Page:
189     multiple <c>&lt;section&gt;</c> elements. However, a <c>&lt;section&gt;</c>
190     element can only contain one <c>&lt;body&gt;</c> element. </note>
191    
192     </body>
193     </section>
194    
195     <section>
196     <title>An example &lt;body&gt;</title>
197     <body>
198     <p>
199     Now, it's time to learn how to mark up actual content. Here's the XML code for an example <c>&lt;body&gt;</c> element:
200     </p>
201     <pre>
202     &lt;p&gt;
203     This is a paragraph. &lt;path&gt;/etc/passwd&lt;/path&gt; is a file.
204     &lt;uri&gt;http://www.gentoo.org&lt;/uri&gt; is my favorite website.
205     Type &lt;c&gt;ls&lt;/c&gt; if you feel like it. I &lt;e&gt;really&lt;/e&gt; want to go to sleep now.
206     &lt;/p&gt;
207    
208     &lt;pre&gt;
209     This is text output or code.
210     # &lt;i&gt;this is user input&lt;/i&gt;
211    
212     Make HTML/XML easier to read by using selective emphasis:
213     &lt;foo&gt;&lt;i&gt;bar&lt;/i&gt;&lt;/foo&gt;
214    
215     &lt;codenote&gt;This is how to insert an inline note into the code block&lt;/codenote&gt;
216     &lt;/pre&gt;
217     &lt;note&gt;This is a note.&lt;/note&gt;
218     &lt;warn&gt;This is a warning.&lt;/warn&gt;
219     &lt;impo&gt;This is important.&lt;/impo&gt;
220     </pre>
221     <p>Now, here's how this <c>&lt;body&gt;</c> element is rendered:</p>
222    
223     <p>
224     This is a paragraph. <path>/etc/passwd</path> is a file.
225     <uri>http://www.gentoo.org</uri> is my favorite website.
226     Type <c>ls</c> if you feel like it. I <e>really</e> want to go to sleep now.
227     </p>
228    
229     <pre>
230     This is text output or code.
231     # <i>this is user input</i>
232    
233     Make HTML/XML easier to read by using selective emphasis:
234     &lt;foo&gt;<i>bar</i>&lt;/foo&gt;
235    
236     <codenote>This is how to insert an inline note into the code block</codenote>
237     </pre>
238     <note>This is a note.</note>
239     <warn>This is a warning.</warn>
240     <impo>This is important.</impo>
241     </body>
242     </section>
243    
244     <section>
245     <title>The &lt;body&gt; tags</title>
246     <body>
247    
248     <p> We introduced a lot of new tags in the previous section -- here's what you
249     need to know. The <c>&lt;p&gt;</c> (paragraph), <c>&lt;pre&gt;</c> (code
250     block), <c>&lt;note&gt;</c>, <c>&lt;warn&gt;</c> (warning) and
251     <c>&lt;impo&gt;</c> (important) tags all can contain one or more lines of text.
252     Besides the <c>&lt;table&gt;</c> element (which we'll cover in just a bit),
253     these are the only tags that should appear immediately inside a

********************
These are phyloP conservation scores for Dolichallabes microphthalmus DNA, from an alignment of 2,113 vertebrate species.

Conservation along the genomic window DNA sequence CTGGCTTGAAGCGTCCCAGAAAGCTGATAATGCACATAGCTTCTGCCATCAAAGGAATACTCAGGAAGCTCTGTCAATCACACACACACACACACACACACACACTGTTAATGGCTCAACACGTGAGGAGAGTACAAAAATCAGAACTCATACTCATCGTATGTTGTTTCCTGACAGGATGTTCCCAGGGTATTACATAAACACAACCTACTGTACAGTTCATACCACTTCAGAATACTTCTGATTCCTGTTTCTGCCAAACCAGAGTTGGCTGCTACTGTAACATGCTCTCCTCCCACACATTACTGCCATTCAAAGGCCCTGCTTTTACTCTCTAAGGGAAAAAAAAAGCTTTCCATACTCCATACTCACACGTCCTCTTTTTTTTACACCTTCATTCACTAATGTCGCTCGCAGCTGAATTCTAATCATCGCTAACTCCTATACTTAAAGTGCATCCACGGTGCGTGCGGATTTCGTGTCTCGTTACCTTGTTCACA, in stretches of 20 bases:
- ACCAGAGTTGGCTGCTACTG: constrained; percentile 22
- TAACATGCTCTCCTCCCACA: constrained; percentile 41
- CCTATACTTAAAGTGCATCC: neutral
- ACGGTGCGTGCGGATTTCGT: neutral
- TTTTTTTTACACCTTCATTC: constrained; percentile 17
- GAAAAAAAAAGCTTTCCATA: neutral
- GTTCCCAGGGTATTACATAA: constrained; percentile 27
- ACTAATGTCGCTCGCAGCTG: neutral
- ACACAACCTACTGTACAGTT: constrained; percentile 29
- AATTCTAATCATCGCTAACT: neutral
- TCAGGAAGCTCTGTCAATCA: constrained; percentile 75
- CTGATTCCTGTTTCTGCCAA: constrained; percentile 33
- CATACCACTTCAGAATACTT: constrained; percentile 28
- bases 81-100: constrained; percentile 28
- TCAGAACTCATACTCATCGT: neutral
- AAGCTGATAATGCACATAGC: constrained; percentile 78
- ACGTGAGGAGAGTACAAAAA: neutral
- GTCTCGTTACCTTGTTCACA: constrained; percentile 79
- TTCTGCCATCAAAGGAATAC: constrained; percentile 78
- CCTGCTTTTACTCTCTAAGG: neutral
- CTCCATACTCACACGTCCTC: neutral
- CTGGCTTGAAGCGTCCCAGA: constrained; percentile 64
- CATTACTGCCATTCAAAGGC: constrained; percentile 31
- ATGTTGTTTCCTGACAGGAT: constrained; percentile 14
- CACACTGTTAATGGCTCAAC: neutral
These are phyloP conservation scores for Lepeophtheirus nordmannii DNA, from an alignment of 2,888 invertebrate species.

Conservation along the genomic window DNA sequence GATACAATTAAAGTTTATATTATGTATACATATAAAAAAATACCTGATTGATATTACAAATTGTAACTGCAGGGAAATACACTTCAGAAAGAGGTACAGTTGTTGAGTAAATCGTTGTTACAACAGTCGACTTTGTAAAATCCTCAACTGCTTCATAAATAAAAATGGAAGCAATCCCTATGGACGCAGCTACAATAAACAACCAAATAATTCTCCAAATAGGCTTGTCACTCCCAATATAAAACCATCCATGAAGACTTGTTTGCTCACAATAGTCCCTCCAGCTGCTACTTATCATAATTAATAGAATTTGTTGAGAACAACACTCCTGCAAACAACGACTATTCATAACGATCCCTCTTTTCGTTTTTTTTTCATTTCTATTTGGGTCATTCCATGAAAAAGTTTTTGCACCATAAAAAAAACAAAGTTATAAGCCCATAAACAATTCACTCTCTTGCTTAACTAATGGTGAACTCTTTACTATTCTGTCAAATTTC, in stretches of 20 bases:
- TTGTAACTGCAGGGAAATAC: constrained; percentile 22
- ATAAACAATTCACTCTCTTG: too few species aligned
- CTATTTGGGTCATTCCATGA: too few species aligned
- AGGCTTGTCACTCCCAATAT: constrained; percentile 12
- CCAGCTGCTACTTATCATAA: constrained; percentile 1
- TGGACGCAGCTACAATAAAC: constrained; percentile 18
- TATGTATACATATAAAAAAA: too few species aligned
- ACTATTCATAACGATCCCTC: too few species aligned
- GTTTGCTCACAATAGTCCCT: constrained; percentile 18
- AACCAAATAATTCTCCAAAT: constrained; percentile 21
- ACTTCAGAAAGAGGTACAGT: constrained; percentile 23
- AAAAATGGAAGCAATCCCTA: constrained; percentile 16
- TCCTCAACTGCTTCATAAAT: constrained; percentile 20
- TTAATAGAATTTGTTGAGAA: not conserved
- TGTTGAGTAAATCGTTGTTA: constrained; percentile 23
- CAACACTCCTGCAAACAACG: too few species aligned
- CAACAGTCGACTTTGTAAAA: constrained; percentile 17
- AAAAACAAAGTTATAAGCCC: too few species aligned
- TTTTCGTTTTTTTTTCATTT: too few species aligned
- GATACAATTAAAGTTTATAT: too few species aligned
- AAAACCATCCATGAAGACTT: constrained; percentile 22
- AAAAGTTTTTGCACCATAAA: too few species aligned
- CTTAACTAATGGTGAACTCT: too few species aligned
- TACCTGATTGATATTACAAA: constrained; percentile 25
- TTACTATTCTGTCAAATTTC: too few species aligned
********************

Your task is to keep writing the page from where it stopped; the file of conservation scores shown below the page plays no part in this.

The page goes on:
254     <c>&lt;body&gt;</c> element. Another thing -- these tags <e>should not</e> be
255     stacked -- in other words, don't put a <c>&lt;note&gt;</c> element inside a
256     <c>&lt;p&gt;</c> element. As you might guess, the <c>&lt;pre&gt;</c> element
257 swift 1.12 preserves its whitespace exactly, making it well-suited for code excerpts.
258     You can also name the <c>&lt;pre&gt;</c> tag:</p>
259    
260     <pre caption = "Named &lt;pre&gt;">
261     &lt;pre caption = "Output of uptime"&gt;
262     # &lt;i&gt;uptime&lt;/i&gt;
263     16:50:47 up 164 days, 2:06, 5 users, load average: 0.23, 0.20, 0.25
264     &lt;/pre&gt;
265     </pre>
266 drobbins 1.1
267     </body>
268     </section>
269     <section>
270     <title>&lt;path&gt;, &lt;c&gt; and &lt;e&gt;</title>
271     <body>
272    
273     <p>The <c>&lt;path&gt;</c>, <c>&lt;c&gt;</c> and <c>&lt;e&gt;</c> elements can
274     be used inside any child <c>&lt;body&gt;</c> tag, except for
275     <c>&lt;pre&gt;</c>. </p>
276    
277     <p>The <c>&lt;path&gt;</c> element is used to mark text that refers to an
278     <e>on-disk file</e> -- either an <e>absolute or relative path</e>, or a <e>simple filename</e>.
279     This element is generally rendered with a monospaced font to offset it from the
280     standard paragraph type. </p>
281    
282     <p>The <c>&lt;c&gt;</c> element is used to mark up a <e>command</e> or <e>user
283     input</e>. Think of <c>&lt;c&gt;</c> as a way to alert the reader to something
284     that they can type in that will perform some kind of action. For example, all
285     the XML tags displayed in this document are enclosed in a <c>&lt;c&gt;</c>
286     element because they represent something that the user could type in that is
287     not a path. By using <c>&lt;c&gt;</c> elements, you'll help your readers
288     quickly identify commands that they need to type in. Also, because
289     <c>&lt;c&gt;</c> elements are already offset from regular text, <e>it is rarely
290     necessary to surround user input with double-quotes</e>. For example, don't
291     refer to a "<c>&lt;c&gt;</c>" element like I did in this sentence. Avoiding
292     the use of unnecessary double-quotes makes a document more readable -- and adorable!</p>
293    
294     <p><c>&lt;e&gt;</c> is used to apply emphasis to a word or phrase; for example: